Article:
You have introduced CDMA Femtocells. What is the addressable market given that it only works on CDMA networks?
CDMA operators control some 15% of the mobile handset market. But in the US, 60% of all users are CDMA. So the majority uses CDMA. Moving forward, most operators will evolve towards LTE standard. The next Femtocell that we will launch will certainly be an LTE base station.
Among the CDMA operator customers you have, what level of interest have you seen in Femtocell?
Tremendous interest. RFPs are coming out from all the major tier 1s and tier 2s. We have been responding to RFIs on a regular basis over the last one year.
What is happening with Sprintâ€™s femtocell trials?
Sprint began trialing the technology last year, and now offers femtocells in Denver, Indianapolis and Nashville. The company announced when it began the trials that it planned to make the offering nationwide during 2008, but hasnâ€™t yet announced specifics.
Several operators are also reportedly moving away from the softswitch architecture. How do femtocells fit into that move?
From AirWalkâ€™s standpoint, it makes sense for operators to move from a softswitch type core network to an IMS core network. A softswitch setup is expensive and not economically scalable to millions of femtocells. IMS-based deployments are less expensive and more scalable; and the economics scale well with both femto and macro types of deployments.
What in your opinion are the reasons for the failure of dual mode WiFi-GSM services?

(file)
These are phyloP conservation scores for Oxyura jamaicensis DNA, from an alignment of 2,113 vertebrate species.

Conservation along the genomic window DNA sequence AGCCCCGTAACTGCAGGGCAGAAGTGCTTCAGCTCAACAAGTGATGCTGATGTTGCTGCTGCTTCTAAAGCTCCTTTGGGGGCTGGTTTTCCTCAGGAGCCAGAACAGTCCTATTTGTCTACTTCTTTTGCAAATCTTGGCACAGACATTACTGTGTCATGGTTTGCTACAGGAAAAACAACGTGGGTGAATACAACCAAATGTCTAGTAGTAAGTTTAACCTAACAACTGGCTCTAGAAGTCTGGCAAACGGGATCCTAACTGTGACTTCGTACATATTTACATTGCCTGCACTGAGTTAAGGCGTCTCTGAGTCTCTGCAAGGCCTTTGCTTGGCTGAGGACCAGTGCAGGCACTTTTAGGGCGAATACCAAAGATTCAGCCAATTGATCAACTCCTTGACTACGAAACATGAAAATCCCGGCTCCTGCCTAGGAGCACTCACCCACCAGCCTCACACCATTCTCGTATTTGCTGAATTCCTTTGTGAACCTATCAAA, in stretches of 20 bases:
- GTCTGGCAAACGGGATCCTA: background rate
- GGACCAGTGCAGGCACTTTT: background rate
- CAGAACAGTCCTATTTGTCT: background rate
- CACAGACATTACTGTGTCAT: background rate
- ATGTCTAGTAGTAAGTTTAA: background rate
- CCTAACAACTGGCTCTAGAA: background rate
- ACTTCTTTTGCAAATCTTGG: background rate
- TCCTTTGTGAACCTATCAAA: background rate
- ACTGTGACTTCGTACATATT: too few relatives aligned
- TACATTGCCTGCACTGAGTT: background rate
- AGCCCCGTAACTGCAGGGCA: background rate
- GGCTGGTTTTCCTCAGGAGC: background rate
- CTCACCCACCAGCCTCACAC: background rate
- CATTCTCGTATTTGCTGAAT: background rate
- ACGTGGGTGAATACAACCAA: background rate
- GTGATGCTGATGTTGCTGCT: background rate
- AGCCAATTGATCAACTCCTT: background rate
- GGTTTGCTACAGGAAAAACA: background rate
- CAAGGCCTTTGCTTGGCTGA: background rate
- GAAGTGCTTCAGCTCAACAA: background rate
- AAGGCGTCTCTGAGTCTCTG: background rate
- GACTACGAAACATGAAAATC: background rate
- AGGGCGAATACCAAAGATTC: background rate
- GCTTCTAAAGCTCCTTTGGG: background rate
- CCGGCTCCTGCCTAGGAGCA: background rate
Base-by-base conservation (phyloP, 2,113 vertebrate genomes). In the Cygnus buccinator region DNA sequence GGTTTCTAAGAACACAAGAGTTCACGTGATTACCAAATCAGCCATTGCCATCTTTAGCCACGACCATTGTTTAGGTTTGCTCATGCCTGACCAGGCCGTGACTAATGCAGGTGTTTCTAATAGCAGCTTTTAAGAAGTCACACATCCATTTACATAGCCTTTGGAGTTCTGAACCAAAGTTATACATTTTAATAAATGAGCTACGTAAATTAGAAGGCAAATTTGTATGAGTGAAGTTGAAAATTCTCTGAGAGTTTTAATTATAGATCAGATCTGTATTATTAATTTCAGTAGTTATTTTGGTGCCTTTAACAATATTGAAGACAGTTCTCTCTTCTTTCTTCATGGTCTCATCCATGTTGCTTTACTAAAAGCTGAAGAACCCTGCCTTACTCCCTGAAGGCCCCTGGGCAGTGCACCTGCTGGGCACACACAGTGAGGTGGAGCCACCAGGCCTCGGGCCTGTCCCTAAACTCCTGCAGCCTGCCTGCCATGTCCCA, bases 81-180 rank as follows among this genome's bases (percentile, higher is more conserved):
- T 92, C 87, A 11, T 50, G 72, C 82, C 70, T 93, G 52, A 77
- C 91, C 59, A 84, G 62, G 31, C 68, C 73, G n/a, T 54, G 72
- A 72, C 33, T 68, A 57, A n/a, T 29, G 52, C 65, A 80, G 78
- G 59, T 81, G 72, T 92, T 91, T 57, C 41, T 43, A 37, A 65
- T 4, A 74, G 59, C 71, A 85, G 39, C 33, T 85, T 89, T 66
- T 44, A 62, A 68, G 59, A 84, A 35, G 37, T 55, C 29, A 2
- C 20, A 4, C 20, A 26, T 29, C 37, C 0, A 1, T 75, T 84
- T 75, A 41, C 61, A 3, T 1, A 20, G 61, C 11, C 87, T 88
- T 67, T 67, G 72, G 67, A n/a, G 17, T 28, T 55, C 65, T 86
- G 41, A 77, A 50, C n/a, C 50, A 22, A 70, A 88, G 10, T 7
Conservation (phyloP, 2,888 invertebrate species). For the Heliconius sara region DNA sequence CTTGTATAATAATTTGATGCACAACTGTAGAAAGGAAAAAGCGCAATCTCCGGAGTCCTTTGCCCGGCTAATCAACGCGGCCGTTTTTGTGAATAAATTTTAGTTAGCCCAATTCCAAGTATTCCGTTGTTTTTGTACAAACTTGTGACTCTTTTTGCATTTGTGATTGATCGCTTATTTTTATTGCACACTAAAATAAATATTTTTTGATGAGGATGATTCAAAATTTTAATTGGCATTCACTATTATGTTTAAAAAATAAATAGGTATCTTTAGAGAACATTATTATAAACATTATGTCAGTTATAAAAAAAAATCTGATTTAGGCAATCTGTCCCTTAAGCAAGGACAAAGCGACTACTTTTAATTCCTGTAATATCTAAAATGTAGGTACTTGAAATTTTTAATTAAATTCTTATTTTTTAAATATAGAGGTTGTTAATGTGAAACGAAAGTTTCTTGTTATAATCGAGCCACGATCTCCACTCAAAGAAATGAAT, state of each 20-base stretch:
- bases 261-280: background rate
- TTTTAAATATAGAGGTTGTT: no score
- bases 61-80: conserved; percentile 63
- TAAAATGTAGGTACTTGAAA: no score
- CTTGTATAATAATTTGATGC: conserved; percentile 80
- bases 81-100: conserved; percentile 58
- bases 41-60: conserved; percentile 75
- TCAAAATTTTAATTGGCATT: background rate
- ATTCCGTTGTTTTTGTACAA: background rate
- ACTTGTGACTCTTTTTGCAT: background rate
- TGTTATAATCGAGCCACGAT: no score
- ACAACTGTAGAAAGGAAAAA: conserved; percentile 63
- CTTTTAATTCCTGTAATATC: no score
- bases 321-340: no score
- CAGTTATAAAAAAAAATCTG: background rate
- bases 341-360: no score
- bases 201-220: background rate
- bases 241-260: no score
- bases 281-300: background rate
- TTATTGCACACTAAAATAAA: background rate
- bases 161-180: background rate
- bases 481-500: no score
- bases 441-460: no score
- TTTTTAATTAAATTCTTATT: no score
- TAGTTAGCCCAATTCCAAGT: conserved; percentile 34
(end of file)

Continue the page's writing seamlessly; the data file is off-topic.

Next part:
There are a number of reasons why the dual mode phone based FMC services have failed. First of all dual mode phones have never been successful in any sphere of mobile services. Operators are also not willing to promote wifi if there is no revenue for them. They would rather go with dual mode technology like 1xRTT and EVDO â€“ one being voice the other for data - and promote phones which supports both technologies. Cell operators stand to lose revenue with wifi. And the WiFi-GSM handover has not been seamless. Wifi is also unlicensed. That is another issue. The operators are now replacing that with all-licensed frequency.
But WiFi is ubiquitous. Femtocell does not even exist.
For full service involving continuity I think femto is going to replace wifi because it is capable of a better handover just like other macro base stations. There are other advantages as well. There have been certain shortcomings related to handin (versus handout) and physically moving a femto from one location to the other. But we have solved a lot of them. We have filed in several patent applications that address these issues.
And lastly, what sort of price range would be acceptable to consumers?
We are looking at a retail price of up to $200 per femtocell unit as being acceptable to most consumers. However, if operators want to win the mass market, the final cost to consumers will certainly be an issue. I believe that operators will target their marketing to those customers who do not have good coverage at home.